My husband, on the other hand, is handed a plate with two concentric circles of sauce, and the server starts dishing out spoonfuls of the short ribs onto the plate. It didn't take that long for her to finish. I'd say he had approximately 6-7oz of food on his plate -- to give perspective, his entire main dish was served in the same sized dish in which my eggplant, one of my two side dishes, was served. Meanwhile, I could club someone in the head with one of my chops. The lamb was tender and perfect, the salad crisp and well dressed, the eggplant meltingly creamy. His ribs were exquisitely spiced. But the inequity of portion size was really problematic, and would be embarrasing in other scenarios -- I basically gave him a full chop to fill him up, and was still full myself, but business associates or first daters or any number of other people dining together who aren't in a position to share portions would find the situation really awkward. Not only would most recipients of the ribs be hungry, but it's really acutely embarrasing to eat a monstrous portion of food when someone else is given such a scanty meal.
We kept talking about it trying to figure out how we could have known -- my husband said that in retrospect, maybe he should have known that a kobe beef dish priced at $37 couldn't be large. But I disagree -- first, short ribs are not an expensive cut of any cow, and so would of course be cheaper than the other kobe offering on the menu, a $62 steak. Second, the kitchen should serve portions that are all in a similar range, that are all sufficient to satisfy a customer with an average appetite, and should then price those portions according to ingredient cost.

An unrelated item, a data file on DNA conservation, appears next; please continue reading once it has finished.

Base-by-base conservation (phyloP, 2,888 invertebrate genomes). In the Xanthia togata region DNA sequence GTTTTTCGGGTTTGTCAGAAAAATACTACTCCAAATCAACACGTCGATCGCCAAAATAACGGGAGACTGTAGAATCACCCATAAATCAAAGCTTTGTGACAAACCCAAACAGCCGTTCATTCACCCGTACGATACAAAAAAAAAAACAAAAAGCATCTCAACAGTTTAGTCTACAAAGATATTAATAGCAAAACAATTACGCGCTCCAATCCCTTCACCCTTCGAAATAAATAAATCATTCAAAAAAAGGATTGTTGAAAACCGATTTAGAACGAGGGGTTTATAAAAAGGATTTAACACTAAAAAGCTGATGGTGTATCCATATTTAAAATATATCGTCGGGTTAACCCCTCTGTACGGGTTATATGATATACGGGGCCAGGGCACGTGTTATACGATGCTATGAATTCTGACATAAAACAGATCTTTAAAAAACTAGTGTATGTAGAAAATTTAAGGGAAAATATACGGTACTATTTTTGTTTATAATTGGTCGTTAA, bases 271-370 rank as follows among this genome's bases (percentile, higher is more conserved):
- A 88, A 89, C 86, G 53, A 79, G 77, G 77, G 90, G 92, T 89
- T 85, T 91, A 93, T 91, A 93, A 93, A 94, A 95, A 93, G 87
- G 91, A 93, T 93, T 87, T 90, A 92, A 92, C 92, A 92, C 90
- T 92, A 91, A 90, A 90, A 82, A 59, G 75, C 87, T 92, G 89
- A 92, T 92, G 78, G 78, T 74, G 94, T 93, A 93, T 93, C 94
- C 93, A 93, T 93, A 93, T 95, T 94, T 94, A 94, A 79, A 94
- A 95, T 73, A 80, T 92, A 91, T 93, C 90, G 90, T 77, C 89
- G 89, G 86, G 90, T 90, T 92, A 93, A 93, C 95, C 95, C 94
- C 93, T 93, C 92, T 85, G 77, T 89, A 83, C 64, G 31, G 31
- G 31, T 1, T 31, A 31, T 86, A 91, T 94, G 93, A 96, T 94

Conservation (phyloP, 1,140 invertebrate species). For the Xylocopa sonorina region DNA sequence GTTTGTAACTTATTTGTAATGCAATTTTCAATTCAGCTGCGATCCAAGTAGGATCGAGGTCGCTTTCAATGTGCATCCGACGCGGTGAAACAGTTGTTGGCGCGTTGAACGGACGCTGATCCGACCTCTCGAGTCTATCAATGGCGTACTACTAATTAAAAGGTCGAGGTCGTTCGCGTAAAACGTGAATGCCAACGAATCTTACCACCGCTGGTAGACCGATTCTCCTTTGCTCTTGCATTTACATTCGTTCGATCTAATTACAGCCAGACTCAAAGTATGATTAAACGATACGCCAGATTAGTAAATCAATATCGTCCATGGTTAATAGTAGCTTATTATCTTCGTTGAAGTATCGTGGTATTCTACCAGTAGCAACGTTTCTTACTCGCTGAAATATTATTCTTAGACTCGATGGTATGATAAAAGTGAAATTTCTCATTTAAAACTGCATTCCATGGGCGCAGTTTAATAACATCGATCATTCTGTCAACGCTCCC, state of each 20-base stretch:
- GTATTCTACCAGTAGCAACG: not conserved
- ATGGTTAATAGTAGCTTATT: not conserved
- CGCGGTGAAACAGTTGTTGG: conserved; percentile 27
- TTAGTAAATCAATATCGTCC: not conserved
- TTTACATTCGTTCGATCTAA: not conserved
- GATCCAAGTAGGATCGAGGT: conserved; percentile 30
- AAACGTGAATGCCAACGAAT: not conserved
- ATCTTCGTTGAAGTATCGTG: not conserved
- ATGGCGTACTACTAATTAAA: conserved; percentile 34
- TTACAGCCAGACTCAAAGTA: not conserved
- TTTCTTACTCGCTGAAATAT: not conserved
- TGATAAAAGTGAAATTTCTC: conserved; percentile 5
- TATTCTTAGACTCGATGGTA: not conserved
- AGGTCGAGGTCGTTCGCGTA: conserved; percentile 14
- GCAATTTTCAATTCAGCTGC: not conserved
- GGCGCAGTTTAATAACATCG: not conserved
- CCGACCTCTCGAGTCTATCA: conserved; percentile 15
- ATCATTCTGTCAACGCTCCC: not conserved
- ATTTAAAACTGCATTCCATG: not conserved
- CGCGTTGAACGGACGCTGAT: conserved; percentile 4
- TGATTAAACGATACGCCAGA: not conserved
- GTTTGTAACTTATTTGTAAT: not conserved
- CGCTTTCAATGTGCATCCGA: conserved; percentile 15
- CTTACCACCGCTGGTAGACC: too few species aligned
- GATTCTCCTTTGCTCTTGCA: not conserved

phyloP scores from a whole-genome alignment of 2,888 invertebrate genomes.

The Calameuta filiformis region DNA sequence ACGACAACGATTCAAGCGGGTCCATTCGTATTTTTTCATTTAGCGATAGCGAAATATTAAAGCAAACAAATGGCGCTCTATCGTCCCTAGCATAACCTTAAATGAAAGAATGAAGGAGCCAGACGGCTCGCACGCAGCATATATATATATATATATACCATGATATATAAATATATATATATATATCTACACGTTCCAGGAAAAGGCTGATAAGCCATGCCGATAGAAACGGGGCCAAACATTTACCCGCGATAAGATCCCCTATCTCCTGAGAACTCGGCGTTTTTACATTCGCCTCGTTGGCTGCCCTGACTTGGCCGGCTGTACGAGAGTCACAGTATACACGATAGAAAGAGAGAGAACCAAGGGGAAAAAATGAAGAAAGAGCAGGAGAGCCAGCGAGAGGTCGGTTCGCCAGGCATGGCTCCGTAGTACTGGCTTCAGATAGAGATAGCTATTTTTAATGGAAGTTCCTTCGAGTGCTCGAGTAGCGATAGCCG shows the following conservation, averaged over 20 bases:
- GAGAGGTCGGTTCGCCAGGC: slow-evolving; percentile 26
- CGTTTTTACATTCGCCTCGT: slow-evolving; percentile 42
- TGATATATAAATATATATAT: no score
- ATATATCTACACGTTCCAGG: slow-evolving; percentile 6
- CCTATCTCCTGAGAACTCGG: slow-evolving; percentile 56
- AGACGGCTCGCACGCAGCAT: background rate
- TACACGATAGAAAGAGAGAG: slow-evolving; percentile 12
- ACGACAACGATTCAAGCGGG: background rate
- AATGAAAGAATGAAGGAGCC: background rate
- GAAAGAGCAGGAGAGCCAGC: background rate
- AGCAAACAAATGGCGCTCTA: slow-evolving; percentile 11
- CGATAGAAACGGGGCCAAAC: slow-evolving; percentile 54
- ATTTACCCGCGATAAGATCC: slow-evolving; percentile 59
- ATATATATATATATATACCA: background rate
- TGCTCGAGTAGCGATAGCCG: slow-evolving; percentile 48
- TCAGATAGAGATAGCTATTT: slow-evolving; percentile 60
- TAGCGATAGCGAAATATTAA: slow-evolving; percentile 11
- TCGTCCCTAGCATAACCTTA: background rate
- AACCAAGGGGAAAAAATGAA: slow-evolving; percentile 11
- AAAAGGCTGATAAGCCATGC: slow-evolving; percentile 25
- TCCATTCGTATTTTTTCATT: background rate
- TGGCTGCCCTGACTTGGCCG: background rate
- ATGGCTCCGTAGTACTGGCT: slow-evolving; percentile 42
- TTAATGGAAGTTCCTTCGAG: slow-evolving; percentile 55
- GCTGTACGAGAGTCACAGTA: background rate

Of our two desserts, one was outstanding -- a blueberry cake with blueberry ice cream. I can't claim it was my pick, since the description didn't do it justice, but it was anything but boring. The cake had a unique crispy crust both on top and bottom, and a very tender middle. The depth of blueberry flavor in the ice cream was superb. The contrast of texture and temperature gave a lot of distinctness to the two elements of the dish, in spite of the consistency of flavor. It was really a special dessert.
The banana profiteroles, however, were disappointing. The chocolate sauce was very good (and one of my favorite dessert presentations: warmed chocolate sauce poured over the dessert from a small pitcher to preserve the warmth), and the ice cream good as well. But the profiteroles were dry and stale and tasteless, clearly either store-bought or defrosted or both. I can honestly say that my own homemade profiteroles with ice cream are heads and shoulders above this effort, and I don't charge my guests $10 for 3 extremely petite profiteroles.
Overall, the food was quite outstanding, but I think expense combined with the lack of attention to some basic details -- appropriate music, tableware, and portion size -- will keep us from returning. The atmosphere is modern-spartan and nice -- but the bathroom to which I was directed was semi-appaling -- a single stall bathroom, which I found odd, out of toilet seat covers, toilet seat crooked, and trash cans overflowing. That's a big turnoff if your restaurant serves anything other than burgers and beers. I hope The Source will literally and figuratively clean up its act, so all the accoutrements match the cuisine and the prices.